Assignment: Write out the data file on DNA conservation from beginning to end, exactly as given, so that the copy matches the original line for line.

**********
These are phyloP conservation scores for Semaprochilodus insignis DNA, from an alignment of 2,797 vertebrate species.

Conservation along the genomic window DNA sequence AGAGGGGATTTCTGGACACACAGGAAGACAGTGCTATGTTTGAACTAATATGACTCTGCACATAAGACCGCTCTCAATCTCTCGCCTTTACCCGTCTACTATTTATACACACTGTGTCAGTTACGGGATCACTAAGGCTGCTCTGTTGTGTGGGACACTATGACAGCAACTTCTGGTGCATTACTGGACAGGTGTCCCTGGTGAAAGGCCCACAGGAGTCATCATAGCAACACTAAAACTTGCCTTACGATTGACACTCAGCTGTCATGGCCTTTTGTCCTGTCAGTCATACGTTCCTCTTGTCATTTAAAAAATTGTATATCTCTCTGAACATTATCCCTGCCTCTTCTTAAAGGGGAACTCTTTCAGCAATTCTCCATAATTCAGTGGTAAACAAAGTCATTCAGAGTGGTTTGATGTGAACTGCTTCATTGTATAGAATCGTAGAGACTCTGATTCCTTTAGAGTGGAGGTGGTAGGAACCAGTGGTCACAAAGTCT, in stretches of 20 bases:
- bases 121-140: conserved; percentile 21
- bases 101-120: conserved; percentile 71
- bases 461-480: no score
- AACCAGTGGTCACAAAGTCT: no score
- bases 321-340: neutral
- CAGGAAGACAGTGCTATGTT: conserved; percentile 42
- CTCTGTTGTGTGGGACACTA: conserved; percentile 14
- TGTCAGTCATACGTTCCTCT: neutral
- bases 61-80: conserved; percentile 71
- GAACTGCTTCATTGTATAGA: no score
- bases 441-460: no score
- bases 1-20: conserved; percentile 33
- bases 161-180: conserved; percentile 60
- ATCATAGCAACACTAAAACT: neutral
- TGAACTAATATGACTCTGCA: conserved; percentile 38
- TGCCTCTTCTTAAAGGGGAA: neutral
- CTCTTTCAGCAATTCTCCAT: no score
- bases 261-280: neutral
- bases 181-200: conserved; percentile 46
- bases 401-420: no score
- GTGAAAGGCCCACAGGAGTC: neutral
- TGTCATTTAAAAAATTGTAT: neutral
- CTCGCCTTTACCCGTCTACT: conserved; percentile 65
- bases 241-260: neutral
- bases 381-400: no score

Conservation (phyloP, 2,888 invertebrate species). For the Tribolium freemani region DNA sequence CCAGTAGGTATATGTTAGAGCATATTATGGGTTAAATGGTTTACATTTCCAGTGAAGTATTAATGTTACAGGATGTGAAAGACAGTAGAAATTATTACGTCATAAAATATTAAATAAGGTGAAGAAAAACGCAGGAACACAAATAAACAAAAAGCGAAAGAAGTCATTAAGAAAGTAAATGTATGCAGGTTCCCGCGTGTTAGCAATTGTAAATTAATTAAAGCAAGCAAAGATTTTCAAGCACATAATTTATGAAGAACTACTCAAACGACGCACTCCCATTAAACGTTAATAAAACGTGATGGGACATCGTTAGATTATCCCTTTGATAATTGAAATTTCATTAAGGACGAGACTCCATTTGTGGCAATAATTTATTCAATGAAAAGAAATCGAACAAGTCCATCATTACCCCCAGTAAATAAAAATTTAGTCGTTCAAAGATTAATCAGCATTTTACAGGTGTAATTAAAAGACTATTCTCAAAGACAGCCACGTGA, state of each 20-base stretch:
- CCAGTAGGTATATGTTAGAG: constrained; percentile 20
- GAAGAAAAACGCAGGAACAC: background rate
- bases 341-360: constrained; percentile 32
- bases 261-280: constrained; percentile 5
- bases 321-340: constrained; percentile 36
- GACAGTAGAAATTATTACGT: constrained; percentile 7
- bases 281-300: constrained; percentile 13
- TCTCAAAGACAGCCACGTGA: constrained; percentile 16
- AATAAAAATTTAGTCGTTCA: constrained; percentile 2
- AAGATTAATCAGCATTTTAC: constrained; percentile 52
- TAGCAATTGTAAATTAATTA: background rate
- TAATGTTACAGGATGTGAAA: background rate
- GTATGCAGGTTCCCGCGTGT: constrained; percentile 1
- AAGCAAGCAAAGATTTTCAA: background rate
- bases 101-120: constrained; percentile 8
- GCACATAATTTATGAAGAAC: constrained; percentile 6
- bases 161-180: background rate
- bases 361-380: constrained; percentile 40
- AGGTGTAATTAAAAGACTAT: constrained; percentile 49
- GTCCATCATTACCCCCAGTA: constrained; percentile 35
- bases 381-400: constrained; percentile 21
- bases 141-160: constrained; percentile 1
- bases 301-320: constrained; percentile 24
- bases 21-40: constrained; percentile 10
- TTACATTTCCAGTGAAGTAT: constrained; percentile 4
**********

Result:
These are phyloP conservation scores for Semaprochilodus insignis DNA, from an alignment of 2,797 vertebrate species.

Conservation along the genomic window DNA sequence AGAGGGGATTTCTGGACACACAGGAAGACAGTGCTATGTTTGAACTAATATGACTCTGCACATAAGACCGCTCTCAATCTCTCGCCTTTACCCGTCTACTATTTATACACACTGTGTCAGTTACGGGATCACTAAGGCTGCTCTGTTGTGTGGGACACTATGACAGCAACTTCTGGTGCATTACTGGACAGGTGTCCCTGGTGAAAGGCCCACAGGAGTCATCATAGCAACACTAAAACTTGCCTTACGATTGACACTCAGCTGTCATGGCCTTTTGTCCTGTCAGTCATACGTTCCTCTTGTCATTTAAAAAATTGTATATCTCTCTGAACATTATCCCTGCCTCTTCTTAAAGGGGAACTCTTTCAGCAATTCTCCATAATTCAGTGGTAAACAAAGTCATTCAGAGTGGTTTGATGTGAACTGCTTCATTGTATAGAATCGTAGAGACTCTGATTCCTTTAGAGTGGAGGTGGTAGGAACCAGTGGTCACAAAGTCT, in stretches of 20 bases:
- bases 121-140: conserved; percentile 21
- bases 101-120: conserved; percentile 71
- bases 461-480: no score
- AACCAGTGGTCACAAAGTCT: no score
- bases 321-340: neutral
- CAGGAAGACAGTGCTATGTT: conserved; percentile 42
- CTCTGTTGTGTGGGACACTA: conserved; percentile 14
- TGTCAGTCATACGTTCCTCT: neutral
- bases 61-80: conserved; percentile 71
- GAACTGCTTCATTGTATAGA: no score
- bases 441-460: no score
- bases 1-20: conserved; percentile 33
- bases 161-180: conserved; percentile 60
- ATCATAGCAACACTAAAACT: neutral
- TGAACTAATATGACTCTGCA: conserved; percentile 38
- TGCCTCTTCTTAAAGGGGAA: neutral
- CTCTTTCAGCAATTCTCCAT: no score
- bases 261-280: neutral
- bases 181-200: conserved; percentile 46
- bases 401-420: no score
- GTGAAAGGCCCACAGGAGTC: neutral
- TGTCATTTAAAAAATTGTAT: neutral
- CTCGCCTTTACCCGTCTACT: conserved; percentile 65
- bases 241-260: neutral
- bases 381-400: no score

Conservation (phyloP, 2,888 invertebrate species). For the Tribolium freemani region DNA sequence CCAGTAGGTATATGTTAGAGCATATTATGGGTTAAATGGTTTACATTTCCAGTGAAGTATTAATGTTACAGGATGTGAAAGACAGTAGAAATTATTACGTCATAAAATATTAAATAAGGTGAAGAAAAACGCAGGAACACAAATAAACAAAAAGCGAAAGAAGTCATTAAGAAAGTAAATGTATGCAGGTTCCCGCGTGTTAGCAATTGTAAATTAATTAAAGCAAGCAAAGATTTTCAAGCACATAATTTATGAAGAACTACTCAAACGACGCACTCCCATTAAACGTTAATAAAACGTGATGGGACATCGTTAGATTATCCCTTTGATAATTGAAATTTCATTAAGGACGAGACTCCATTTGTGGCAATAATTTATTCAATGAAAAGAAATCGAACAAGTCCATCATTACCCCCAGTAAATAAAAATTTAGTCGTTCAAAGATTAATCAGCATTTTACAGGTGTAATTAAAAGACTATTCTCAAAGACAGCCACGTGA, state of each 20-base stretch:
- CCAGTAGGTATATGTTAGAG: constrained; percentile 20
- GAAGAAAAACGCAGGAACAC: background rate
- bases 341-360: constrained; percentile 32
- bases 261-280: constrained; percentile 5
- bases 321-340: constrained; percentile 36
- GACAGTAGAAATTATTACGT: constrained; percentile 7
- bases 281-300: constrained; percentile 13
- TCTCAAAGACAGCCACGTGA: constrained; percentile 16
- AATAAAAATTTAGTCGTTCA: constrained; percentile 2
- AAGATTAATCAGCATTTTAC: constrained; percentile 52
- TAGCAATTGTAAATTAATTA: background rate
- TAATGTTACAGGATGTGAAA: background rate
- GTATGCAGGTTCCCGCGTGT: constrained; percentile 1
- AAGCAAGCAAAGATTTTCAA: background rate
- bases 101-120: constrained; percentile 8
- GCACATAATTTATGAAGAAC: constrained; percentile 6
- bases 161-180: background rate
- bases 361-380: constrained; percentile 40
- AGGTGTAATTAAAAGACTAT: constrained; percentile 49
- GTCCATCATTACCCCCAGTA: constrained; percentile 35
- bases 381-400: constrained; percentile 21
- bases 141-160: constrained; percentile 1
- bases 301-320: constrained; percentile 24
- bases 21-40: constrained; percentile 10
- TTACATTTCCAGTGAAGTAT: constrained; percentile 4